Cannabis Council of Canada President and CEO George Smitherman tells MCN about the Cannabis 2.0 rollout, COVID-19, and the future of Canadian cannabis policy.
In October 2019, on the first anniversary of Canada’s legalisation of adult use cannabis, ‘Cannabis 2.0’ – which lifted restrictions on cannabis-derived edibles, beverages, vapes and topical products – passed into law. With the market for Cannabis 2.0 products forecast to be worth C$27bn annually – of which edibles comprised by far the most lucrative segment, with a projected annual market value of $1.6bn – industry stakeholders were optimistic regarding the economic effects of the regulation. MCN publication speaks with George Smitherman, CEO and President of industry body the Cannabis Council of Canada, to find out how successful the first few months of Cannabis 2.0 have proved and how COVID-19 has impacted the industry.
What role does the Council play within Canada’s cannabis industry?
The Cannabis Council of Canada is the national association representing the interests of Health Canada licensees. Our current mandate is to focus on licensed producers of cannabis (LPs).
Has the rollout of Cannabis 2.0 in Canada been successful? What could have been done differently?
The rollout of Cannabis 2.0 continues, with a wide array of products being offered to consumers. There have been somewhat unequal responses to the products and the data is really just starting to take shape to show what products the consumers really are flocking towards. There was quite a lot of criticism that not all products were available when the market opened, however I believe that is a reflection on the commitment of companies to offer high quality products. As a consumer of cannabis, I have been able to sample numerous edible products and am very excited about the continuing product evolution including in the beverage area.
Has the COVID-19 outbreak had a significant impact on the Canadian cannabis industry?
The COVID-19 pandemic has had a very significant impact on the cannabis sector. In one sense the pandemic has seen our sector declared as essential: at the national level, medicinal cannabis was recognised as essential for more than 400,000 patients, and many provinces followed suit with specific essential recognition for cannabis retail. Production costs have increased due to social distancing challenges and many companies have provided enhanced compensation during the period. Liquidity challenges were quite present in the sector before COVID-19; and we should anticipate that those challenges have been exacerbated. We have sought relief for companies from the national government during this challenging period. Recently Health Canada launched a consultation on the matter of providing a deferral on the collection of the regulatory taxes which licensed producers pay annually, amounting to approximately $40m.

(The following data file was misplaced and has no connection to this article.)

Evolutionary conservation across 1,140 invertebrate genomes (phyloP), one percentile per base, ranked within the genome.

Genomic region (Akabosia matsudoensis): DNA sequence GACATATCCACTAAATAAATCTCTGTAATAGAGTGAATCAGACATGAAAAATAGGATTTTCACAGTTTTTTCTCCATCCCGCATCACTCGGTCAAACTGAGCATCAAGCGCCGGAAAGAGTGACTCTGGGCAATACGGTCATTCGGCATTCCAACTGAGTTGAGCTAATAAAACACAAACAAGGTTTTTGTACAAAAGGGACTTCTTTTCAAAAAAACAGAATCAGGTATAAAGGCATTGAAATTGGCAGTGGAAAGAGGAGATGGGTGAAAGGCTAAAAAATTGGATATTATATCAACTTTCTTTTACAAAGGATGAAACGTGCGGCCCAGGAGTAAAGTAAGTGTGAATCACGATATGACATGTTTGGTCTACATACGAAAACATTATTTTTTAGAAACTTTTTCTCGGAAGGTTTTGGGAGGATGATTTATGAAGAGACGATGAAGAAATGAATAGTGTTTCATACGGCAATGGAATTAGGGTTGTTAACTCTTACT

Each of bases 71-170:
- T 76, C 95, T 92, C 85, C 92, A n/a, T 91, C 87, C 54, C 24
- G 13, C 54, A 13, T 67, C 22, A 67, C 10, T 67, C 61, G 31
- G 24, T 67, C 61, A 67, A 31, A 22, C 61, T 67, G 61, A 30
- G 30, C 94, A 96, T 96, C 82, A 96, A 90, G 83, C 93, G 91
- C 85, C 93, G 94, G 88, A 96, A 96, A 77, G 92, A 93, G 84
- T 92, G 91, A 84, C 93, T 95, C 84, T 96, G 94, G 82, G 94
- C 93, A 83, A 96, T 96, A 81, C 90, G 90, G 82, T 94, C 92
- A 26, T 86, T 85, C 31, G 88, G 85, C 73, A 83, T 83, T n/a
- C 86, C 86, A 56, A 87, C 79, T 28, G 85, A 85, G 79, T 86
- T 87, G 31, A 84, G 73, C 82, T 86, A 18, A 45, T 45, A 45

How would you like to see policy in Canada evolve to better meet the needs of cannabis consumers and producers? Should more action be taken to filter black market products out of the supply chain?
The biggest step towards meeting the needs of consumers is the building out of sufficient retail store access. In the largest markets of Ontario and Quebec we have some way to go before there is convenient access for cannabis consumers. Even during the COVID-19 period, dozens of new retail stores have opened in Ontario. These retail stores, along with cannabis which has been fully tested and meets the quality and pricing needs of consumers, represent the biggest threat to the legacy markets. Each month we take back market share. Medicinal cannabis similarly may benefit from expanding access to community pharmacies, in addition to the current model whereby patients receive their cannabis directly from licensed producers.
Canada’s Cannabis Act Bill C45 [the 2018 bill which legalised adult use cannabis in Canada] was a strong framework with really critical principles that underpin it, especially regarding limiting access of cannabis products to youth. Early evidence indicates that the legalisation of adult use cannabis has not contributed to increased consumption amongst youth.
Are there any key developments or challenges within the Canadian cannabis sector you think our readers should know about?
The Cannabis Act has a legislative review scheduled to take place in the next year or two; and as an association we are working to provide thoughtful proposals regarding how our sector could evolve. One example of a concern that we have shared with Health Canada stems from the unintended consequences of significant restrictions on branding and advertising: we have noted that a lot of the cannabis in Canada is being differentiated on the basis of how strong the cannabis is and its cost. Lost in that is a much greater depth of understanding of the remarkable cannabis plant.
President and CEO
Cannabis Council of Canada